Grimes Sisters: The Unsolved Murders of Chicago’s 1950s Teens

On a cold Chicago night in late December 1956, a trip to the movie theater turned deadly for Barbara and Patricia Grimes, two sisters who would never return home. 

The sisters had gone to see the debut film of their idol, Elvis, in Love Me Tender at the Brighton Theater on December 28, 1956. Their mother, Loretta Grimes, expected the girls to return home before midnight. The girls, however, did not return home, sparking a massive search effort. 

Grimes Sisters Chicago 1950s Teens

It would be nearly a month before the family knew what became of their beloved daughters, but even today, more than 60 years after the sisters vanished, the mystery of their murder remains unsolved. 

This is the story of the Grimes Sisters.

The Grimes Family

Barbara and Patricia Grimes — 15 and 13, respectively — were two of six children in the Grimes household. Their family resided in Chicago, in the McKinley Park area, part of the larger Brighton Park neighborhood. 

Grimes Sisters, Barbra and Patricia
December 28, 1956, Barbara Grimes, 15, and Patricia Grimes, 13, vanished shortly after leaving a movie at the Brighton Theater in Chicago, Illinois.

Both girls were said to be exceptional students: Barbara attended Thomas Kelly High School, while Patricia was enrolled at St. Maurice Catholic Elementary School. Their parents worked to provide a stable life for their children. Their father, Joseph, was a truck driver, and their mother, Loretta, was a company clerk for Parke Davis. Some accounts mention that their parents were divorced at the time of their disappearance, though this is not well-documented.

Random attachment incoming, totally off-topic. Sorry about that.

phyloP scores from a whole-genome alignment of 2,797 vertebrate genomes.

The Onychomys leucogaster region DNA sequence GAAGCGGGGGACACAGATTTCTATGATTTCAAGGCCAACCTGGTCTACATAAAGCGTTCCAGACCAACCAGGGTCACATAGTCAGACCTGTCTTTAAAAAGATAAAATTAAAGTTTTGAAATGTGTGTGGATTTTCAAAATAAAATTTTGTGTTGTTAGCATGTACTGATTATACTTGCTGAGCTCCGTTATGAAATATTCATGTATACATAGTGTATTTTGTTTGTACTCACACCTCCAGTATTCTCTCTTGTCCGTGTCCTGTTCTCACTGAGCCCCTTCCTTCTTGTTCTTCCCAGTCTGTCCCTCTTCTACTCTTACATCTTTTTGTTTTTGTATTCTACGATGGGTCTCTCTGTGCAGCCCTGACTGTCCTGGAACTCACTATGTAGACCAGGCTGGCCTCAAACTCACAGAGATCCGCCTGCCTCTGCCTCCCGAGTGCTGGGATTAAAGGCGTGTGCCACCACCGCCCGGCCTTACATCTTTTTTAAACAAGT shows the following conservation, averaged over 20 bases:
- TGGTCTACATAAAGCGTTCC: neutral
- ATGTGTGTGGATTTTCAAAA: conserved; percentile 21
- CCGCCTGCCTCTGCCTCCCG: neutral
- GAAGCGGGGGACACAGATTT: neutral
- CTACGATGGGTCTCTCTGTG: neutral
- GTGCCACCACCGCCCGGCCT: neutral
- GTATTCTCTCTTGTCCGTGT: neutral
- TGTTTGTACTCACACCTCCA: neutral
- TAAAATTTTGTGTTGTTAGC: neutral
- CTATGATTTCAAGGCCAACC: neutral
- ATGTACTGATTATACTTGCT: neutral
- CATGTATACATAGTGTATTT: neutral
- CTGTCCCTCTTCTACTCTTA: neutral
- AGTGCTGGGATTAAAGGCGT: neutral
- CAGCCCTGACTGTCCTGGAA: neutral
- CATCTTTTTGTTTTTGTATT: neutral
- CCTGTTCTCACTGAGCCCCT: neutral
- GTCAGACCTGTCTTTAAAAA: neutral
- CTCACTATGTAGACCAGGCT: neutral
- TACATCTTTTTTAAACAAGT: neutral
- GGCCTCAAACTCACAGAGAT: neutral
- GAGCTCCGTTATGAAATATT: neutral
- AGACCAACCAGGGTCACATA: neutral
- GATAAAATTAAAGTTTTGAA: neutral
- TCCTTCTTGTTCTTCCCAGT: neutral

Both Barbara and Patricia were huge fans of American rock sensation Elvis Presley. Like many teenage girls at the time, they loved listening to Elvis and watching him whenever they could. Both sisters were part of the official Elvis fan club. The girls had already seen Love Me Tender no less than a dozen times; still, they begged their mother to let them go watch it again. 

They left home on that December evening with only $2.50 between them — just enough money to buy their admission to the show, and some snacks. There was no evidence of any strange behavior from either sister leading up to the disappearance. Friends and family recount the girls leaving home and excitedly heading to the theater to see their idol once more. Nobody could predict the tragedy that would soon befall the young girls.

“There have been 192 unsolved murders in Chicago in the last 5 years,” wrote L. Edgar Prina in an April 1957 issue of the Washington Evening Star. “None of them compares, for gruesome mystery, with the Grimes case.”

The Sisters’ Night Out